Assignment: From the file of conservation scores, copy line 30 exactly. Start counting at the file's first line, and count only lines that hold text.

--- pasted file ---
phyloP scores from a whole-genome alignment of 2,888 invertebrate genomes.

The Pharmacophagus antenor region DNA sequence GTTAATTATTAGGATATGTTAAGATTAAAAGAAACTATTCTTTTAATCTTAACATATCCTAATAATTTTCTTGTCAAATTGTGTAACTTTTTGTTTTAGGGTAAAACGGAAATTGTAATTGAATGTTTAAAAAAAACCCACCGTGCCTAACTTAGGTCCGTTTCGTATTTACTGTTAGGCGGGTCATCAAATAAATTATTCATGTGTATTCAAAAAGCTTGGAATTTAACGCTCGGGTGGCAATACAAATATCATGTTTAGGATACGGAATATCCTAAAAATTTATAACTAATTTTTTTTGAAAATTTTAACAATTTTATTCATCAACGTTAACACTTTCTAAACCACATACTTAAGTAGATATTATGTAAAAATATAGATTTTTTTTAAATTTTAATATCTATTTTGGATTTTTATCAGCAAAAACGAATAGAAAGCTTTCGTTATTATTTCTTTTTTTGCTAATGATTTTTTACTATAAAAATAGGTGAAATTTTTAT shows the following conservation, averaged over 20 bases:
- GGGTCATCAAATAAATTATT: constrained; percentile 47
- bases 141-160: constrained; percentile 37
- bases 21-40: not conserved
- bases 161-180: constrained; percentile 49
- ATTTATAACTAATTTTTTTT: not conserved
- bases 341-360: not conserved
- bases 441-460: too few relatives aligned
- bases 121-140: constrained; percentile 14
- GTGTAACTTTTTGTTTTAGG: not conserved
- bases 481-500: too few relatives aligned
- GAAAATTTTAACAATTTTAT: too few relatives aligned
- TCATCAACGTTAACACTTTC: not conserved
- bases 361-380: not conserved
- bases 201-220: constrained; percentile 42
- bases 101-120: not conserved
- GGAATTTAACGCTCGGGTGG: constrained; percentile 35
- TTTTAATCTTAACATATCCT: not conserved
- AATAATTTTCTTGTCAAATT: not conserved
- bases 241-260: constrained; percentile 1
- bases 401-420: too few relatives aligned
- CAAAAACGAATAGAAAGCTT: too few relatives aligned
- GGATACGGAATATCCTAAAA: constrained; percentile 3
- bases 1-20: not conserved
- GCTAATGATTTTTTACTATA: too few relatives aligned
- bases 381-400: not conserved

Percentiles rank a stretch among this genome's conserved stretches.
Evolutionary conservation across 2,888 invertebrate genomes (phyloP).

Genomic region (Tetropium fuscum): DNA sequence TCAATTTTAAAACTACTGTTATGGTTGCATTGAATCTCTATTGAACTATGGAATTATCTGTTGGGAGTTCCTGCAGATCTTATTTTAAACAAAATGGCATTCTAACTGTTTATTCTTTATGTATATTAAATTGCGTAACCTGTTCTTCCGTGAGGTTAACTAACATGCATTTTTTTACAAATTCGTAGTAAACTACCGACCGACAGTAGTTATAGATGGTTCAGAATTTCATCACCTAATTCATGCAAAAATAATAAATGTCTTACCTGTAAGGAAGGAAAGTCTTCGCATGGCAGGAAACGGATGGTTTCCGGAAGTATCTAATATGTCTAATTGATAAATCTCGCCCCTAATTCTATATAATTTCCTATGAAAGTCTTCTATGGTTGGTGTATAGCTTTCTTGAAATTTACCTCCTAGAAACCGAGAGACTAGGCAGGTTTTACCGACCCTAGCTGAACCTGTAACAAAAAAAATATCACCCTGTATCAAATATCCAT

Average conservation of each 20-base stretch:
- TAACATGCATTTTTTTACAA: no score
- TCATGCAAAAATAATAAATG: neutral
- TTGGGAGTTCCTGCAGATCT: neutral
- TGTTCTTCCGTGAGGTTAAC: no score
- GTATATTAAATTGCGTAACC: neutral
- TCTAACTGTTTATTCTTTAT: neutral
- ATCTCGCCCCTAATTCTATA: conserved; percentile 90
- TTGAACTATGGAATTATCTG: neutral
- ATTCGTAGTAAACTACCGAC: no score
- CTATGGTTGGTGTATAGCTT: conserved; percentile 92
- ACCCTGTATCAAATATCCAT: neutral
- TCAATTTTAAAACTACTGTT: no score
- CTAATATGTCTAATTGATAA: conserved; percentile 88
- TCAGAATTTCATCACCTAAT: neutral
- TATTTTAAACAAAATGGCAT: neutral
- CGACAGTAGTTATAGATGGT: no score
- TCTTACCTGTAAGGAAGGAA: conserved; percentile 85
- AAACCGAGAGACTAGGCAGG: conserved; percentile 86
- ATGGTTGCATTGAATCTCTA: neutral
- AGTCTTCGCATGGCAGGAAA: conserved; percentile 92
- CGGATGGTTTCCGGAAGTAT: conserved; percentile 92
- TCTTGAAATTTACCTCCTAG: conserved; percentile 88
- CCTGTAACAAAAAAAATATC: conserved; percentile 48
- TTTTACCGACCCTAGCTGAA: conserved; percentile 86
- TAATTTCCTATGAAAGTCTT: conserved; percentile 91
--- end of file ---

Genomic region (Tetropium fuscum): DNA sequence TCAATTTTAAAACTACTGTTATGGTTGCATTGAATCTCTATTGAACTATGGAATTATCTGTTGGGAGTTCCTGCAGATCTTATTTTAAACAAAATGGCATTCTAACTGTTTATTCTTTATGTATATTAAATTGCGTAACCTGTTCTTCCGTGAGGTTAACTAACATGCATTTTTTTACAAATTCGTAGTAAACTACCGACCGACAGTAGTTATAGATGGTTCAGAATTTCATCACCTAATTCATGCAAAAATAATAAATGTCTTACCTGTAAGGAAGGAAAGTCTTCGCATGGCAGGAAACGGATGGTTTCCGGAAGTATCTAATATGTCTAATTGATAAATCTCGCCCCTAATTCTATATAATTTCCTATGAAAGTCTTCTATGGTTGGTGTATAGCTTTCTTGAAATTTACCTCCTAGAAACCGAGAGACTAGGCAGGTTTTACCGACCCTAGCTGAACCTGTAACAAAAAAAATATCACCCTGTATCAAATATCCAT